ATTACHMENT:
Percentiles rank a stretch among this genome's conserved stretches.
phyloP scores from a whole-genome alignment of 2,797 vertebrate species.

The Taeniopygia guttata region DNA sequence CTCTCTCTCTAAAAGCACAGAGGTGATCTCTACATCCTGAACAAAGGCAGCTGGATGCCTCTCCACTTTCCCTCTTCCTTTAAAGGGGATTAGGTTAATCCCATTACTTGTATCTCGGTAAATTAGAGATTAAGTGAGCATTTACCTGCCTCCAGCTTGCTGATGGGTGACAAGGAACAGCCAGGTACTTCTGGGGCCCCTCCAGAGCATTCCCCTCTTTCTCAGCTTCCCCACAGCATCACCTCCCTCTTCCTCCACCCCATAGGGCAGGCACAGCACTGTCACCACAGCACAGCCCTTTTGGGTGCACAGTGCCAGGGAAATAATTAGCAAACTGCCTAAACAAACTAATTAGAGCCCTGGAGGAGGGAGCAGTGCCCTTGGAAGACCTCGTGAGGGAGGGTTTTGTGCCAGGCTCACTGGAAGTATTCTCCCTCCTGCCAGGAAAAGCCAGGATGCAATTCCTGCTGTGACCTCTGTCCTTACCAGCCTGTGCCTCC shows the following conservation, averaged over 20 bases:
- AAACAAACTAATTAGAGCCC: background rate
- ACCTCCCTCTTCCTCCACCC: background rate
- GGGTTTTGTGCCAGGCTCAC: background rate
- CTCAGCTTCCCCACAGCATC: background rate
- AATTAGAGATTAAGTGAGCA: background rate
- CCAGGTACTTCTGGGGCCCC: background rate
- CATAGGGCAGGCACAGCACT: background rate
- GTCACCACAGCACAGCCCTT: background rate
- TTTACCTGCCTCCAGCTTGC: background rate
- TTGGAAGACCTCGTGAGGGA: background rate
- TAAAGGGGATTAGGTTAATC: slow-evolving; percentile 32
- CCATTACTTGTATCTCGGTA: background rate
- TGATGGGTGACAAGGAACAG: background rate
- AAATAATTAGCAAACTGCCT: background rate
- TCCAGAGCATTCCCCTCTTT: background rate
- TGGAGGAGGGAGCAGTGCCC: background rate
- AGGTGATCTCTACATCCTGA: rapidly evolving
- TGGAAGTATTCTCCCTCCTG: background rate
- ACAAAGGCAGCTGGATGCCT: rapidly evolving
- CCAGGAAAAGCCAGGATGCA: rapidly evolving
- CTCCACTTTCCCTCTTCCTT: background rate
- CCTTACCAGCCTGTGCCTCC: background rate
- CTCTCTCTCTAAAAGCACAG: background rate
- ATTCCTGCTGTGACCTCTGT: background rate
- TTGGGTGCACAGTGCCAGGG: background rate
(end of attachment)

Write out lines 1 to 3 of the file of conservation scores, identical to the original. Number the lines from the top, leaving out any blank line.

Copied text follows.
Percentiles rank a stretch among this genome's conserved stretches.
phyloP scores from a whole-genome alignment of 2,797 vertebrate species.

The Taeniopygia guttata region DNA sequence CTCTCTCTCTAAAAGCACAGAGGTGATCTCTACATCCTGAACAAAGGCAGCTGGATGCCTCTCCACTTTCCCTCTTCCTTTAAAGGGGATTAGGTTAATCCCATTACTTGTATCTCGGTAAATTAGAGATTAAGTGAGCATTTACCTGCCTCCAGCTTGCTGATGGGTGACAAGGAACAGCCAGGTACTTCTGGGGCCCCTCCAGAGCATTCCCCTCTTTCTCAGCTTCCCCACAGCATCACCTCCCTCTTCCTCCACCCCATAGGGCAGGCACAGCACTGTCACCACAGCACAGCCCTTTTGGGTGCACAGTGCCAGGGAAATAATTAGCAAACTGCCTAAACAAACTAATTAGAGCCCTGGAGGAGGGAGCAGTGCCCTTGGAAGACCTCGTGAGGGAGGGTTTTGTGCCAGGCTCACTGGAAGTATTCTCCCTCCTGCCAGGAAAAGCCAGGATGCAATTCCTGCTGTGACCTCTGTCCTTACCAGCCTGTGCCTCC shows the following conservation, averaged over 20 bases: